LIFE OF CHRIST SEMESTER 3 Syllabus
NT 243
Mark Moore
Office: 624-2518 x2711


Sample Harmony

Notebook

Course Objectives | projects | Textbooks | schedule | grades | Class Policies | Essential Reading


OBJECTIVES:
  1. To learn the big picture of Jesus' life and ministry. This includes locating major events, understanding the basic geography, scope and purpose of Jesus' ministry.

  2. To study in depth the Later Judean and Perean Ministries up through Tuesday of the last week. This includes Luke’s travel narrative (Lk 10-19) and a number of major confrontations with Jewish leaders, culminating in the triumphal entry and the cleansing of the Temple. Major Sermons: Sermon on Light and the Good Shepherd, (Jn 7; 10), and Debate in the Temple (Mt 21-23).

  3. To gain insight into the four gospels by studying them chronologically, side by side. To learn the relationships between the four gospels and how to fairly and appropriately weave them together.

  4. To know Jesus and to deepen our trust in Him--to grow in love, faith and obedience to the Master.

  5. To apply the principles of the Kingdom of God to today's culture.



PROJECTS:
  1. Harmonies (20 points): You will turn in a harmony for each section that is in bold on the daily schedule. Follow the following format. (A) Each gospel will be recorded word for word in its own column but positioned so that parallel words and phrases are matched across the columns. Color coding to show important similarities or differences is encouraged. (B) Each section will be followed by two paragraphs: (i) Make note of distinctive words or phrases that one writer uses that the others do not. If these are important editorial changes or theological emphases for that author explain why they are important or how they affect the understanding of the passage? (ii) How does this pericope fit into its own context in each gospel? What comes before it and what comes after it? And does this arrangement of the material affect the understanding of this text? Several sample harmonies can be found at: http://markmoore.org/classes/loc/harmony.html. A collection of them is kept on reserve at the Seth Wilson Library.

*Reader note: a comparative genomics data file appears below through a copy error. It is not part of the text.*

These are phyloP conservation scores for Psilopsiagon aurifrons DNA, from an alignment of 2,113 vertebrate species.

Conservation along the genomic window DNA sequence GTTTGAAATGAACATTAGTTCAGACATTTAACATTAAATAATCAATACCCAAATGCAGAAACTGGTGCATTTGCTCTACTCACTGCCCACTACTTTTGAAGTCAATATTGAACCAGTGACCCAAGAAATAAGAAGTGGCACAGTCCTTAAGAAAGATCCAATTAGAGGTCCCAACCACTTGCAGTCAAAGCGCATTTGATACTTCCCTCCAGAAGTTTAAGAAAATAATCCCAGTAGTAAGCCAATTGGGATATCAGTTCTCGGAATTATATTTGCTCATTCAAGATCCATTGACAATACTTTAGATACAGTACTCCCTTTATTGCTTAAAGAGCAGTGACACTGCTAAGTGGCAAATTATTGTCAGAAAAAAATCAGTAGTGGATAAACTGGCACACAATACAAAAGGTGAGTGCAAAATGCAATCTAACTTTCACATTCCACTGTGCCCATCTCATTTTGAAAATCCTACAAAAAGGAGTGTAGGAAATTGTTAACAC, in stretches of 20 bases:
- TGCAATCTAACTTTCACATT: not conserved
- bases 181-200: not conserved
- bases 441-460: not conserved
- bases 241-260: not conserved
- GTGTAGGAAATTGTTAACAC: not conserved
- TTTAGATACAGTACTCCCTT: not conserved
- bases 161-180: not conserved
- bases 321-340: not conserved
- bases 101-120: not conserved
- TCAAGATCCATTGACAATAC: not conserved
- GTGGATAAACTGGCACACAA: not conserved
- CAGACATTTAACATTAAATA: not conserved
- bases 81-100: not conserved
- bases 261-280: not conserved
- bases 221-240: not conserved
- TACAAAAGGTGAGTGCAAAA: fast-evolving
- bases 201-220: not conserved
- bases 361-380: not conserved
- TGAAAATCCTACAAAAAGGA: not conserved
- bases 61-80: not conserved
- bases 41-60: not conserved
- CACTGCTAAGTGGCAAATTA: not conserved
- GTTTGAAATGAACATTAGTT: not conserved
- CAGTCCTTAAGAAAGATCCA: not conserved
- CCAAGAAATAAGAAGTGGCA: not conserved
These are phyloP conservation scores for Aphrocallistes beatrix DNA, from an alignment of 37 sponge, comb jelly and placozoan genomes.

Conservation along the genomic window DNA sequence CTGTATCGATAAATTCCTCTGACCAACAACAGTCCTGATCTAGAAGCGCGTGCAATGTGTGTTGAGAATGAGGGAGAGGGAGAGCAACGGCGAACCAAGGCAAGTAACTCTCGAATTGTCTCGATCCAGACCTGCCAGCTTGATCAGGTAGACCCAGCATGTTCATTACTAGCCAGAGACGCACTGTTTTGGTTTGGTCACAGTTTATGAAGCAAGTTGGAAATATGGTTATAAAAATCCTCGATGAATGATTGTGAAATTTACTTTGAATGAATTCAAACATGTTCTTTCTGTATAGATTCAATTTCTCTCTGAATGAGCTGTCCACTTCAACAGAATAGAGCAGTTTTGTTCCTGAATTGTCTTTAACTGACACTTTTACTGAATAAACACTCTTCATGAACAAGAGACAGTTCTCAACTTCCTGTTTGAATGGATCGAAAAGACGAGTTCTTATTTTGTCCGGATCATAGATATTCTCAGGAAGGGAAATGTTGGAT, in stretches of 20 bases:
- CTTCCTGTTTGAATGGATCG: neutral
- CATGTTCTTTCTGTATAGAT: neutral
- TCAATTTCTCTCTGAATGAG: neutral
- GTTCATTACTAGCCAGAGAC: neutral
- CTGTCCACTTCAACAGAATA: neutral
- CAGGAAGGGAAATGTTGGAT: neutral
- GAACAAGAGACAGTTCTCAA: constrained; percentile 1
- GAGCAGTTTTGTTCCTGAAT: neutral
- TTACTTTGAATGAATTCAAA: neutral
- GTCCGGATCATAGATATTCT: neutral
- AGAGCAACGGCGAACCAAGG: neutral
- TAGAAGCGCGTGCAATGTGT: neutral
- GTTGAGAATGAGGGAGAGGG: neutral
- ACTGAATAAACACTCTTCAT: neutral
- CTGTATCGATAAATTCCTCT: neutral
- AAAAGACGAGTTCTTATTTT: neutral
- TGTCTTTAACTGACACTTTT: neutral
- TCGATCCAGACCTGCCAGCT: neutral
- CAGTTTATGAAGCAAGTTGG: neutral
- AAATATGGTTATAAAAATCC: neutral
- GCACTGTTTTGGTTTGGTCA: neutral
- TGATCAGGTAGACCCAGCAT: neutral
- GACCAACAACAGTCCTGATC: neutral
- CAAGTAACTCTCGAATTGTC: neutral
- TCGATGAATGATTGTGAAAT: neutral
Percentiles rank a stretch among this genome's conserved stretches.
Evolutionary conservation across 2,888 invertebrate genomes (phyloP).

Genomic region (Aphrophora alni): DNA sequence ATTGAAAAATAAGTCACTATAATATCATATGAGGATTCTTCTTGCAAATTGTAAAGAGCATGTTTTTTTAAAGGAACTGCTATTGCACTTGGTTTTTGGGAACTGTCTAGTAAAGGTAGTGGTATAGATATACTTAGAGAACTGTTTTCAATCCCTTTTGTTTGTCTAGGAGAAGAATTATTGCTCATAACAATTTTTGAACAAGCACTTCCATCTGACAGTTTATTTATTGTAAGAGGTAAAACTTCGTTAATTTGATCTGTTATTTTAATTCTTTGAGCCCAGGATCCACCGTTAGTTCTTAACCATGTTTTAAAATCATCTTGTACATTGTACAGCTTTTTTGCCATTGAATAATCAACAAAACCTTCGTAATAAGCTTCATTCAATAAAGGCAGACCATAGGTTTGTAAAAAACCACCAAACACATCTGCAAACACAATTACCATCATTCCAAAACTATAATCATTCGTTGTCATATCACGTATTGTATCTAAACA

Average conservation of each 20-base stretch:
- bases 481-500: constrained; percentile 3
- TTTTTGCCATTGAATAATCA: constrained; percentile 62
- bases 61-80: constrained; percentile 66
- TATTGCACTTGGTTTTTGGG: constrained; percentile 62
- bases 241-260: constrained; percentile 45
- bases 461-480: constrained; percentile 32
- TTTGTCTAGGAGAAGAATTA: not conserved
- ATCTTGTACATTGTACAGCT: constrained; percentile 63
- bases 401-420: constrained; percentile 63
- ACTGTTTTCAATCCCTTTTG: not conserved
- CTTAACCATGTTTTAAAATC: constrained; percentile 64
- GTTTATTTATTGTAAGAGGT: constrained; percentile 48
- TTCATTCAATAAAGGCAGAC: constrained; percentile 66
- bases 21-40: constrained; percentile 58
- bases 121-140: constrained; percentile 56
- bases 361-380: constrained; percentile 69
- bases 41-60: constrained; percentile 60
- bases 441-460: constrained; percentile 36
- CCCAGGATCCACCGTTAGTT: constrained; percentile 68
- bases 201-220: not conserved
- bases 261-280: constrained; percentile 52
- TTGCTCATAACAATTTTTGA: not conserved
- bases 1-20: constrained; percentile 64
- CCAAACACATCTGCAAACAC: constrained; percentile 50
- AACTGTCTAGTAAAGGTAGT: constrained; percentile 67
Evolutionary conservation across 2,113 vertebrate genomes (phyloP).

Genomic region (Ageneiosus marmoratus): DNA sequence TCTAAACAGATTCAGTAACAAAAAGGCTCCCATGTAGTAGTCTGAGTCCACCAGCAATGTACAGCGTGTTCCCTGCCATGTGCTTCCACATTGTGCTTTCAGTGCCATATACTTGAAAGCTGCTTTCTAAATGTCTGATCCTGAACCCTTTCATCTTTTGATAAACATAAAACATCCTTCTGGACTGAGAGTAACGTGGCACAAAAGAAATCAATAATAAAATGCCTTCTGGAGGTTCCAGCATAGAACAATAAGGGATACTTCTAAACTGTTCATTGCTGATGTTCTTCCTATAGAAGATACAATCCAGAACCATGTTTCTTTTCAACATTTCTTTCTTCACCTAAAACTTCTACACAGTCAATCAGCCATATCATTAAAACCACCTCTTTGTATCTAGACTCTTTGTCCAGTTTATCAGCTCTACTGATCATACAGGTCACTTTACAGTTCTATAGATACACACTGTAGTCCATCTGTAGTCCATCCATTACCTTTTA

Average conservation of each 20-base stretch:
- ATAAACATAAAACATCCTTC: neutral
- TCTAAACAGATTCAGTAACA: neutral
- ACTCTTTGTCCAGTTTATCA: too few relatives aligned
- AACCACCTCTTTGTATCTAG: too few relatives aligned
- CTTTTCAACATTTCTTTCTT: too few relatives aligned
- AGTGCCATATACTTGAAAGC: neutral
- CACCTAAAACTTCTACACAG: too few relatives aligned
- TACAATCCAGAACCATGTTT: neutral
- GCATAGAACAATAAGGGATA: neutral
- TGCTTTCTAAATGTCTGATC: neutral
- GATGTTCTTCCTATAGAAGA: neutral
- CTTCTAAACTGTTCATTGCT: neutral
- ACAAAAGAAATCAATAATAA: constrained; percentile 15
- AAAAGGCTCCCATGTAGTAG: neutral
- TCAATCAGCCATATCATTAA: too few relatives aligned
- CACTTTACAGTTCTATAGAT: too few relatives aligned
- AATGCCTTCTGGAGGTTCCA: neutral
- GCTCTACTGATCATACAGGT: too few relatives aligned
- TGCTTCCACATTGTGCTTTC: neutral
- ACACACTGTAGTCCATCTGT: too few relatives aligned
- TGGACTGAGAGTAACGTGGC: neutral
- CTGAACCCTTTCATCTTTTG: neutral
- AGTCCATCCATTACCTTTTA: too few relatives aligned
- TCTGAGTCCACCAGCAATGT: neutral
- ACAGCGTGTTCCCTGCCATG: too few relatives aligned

2. Memory: You will have three major passages to memorize (Luke 12:22-34, John 10:25-39, and Mark 10:1-31). Each of these will be written out verbatim in class and corrected by the student. If a word is left out, substituted, or added it will count off 1 point. A misplaced phrase will count off 1 point and a misplaced verse 2 points. In addition, passages listed in brackets under the assignments can be written out in class on the day they are covered for 1 additional extra credit point each. As an option to the comprehensive final the student can write out (and grade!) either John 10:22-12:50 or Luke 11-13.

  3. Paper: Each student will write an exegetical term paper over one of the passages listed in the schedule. Your paper must be 2,800-3,500 words including the table of contents and bibliography with 10-15 cited references. Do not use end notes. A Term paper guide is available in the bookstore or online here. I prefer that you use Courier 12 (or Times New Roman 12 font).

  4. Book Report: Each student will read The Shadow of the Galilean. Your first sentence needs to be a confessional statement of how much of the book you read including the footnotes. Then create a numbered list of historical facts you learned from this book as documented in the footnotes. Things that made you go “Huh, I thought that was fiction but it is based on fact.”


TEXTBOOKS:

Moore, M. The Chronological Life of Christ. Joplin, MO: College Press, 1996.

Theissen, Gerd. The Shadow of the Galilean. Translated by John Bowden. Philadelphia: Fortress, 1987.

Thomas, R. & Gundry, S. The NIV Harmony of the Gospels. San Francisco: Harper & Row, 1988.

 


SCHEDULE:
 

Date

Text

Assignment

Date

Text

Assignment

1/18

Introduction

 

3/15

Sec. 119

 

1/19

 Strategy

 

3/16

Sec. 120a

 

1/20

Meals of Jesus

 

3/17

Sec. 120b

 

1/21

Politics of Jesus

 

3/18

Sec. 121

 

 

 

 

 

 

 

1/25

Sec. 104

 

3/29

Sec. 122

 Term Paper

1/26

Sec. 105

[Lk 11:2-4, 9-13]

3/30

Sec. 122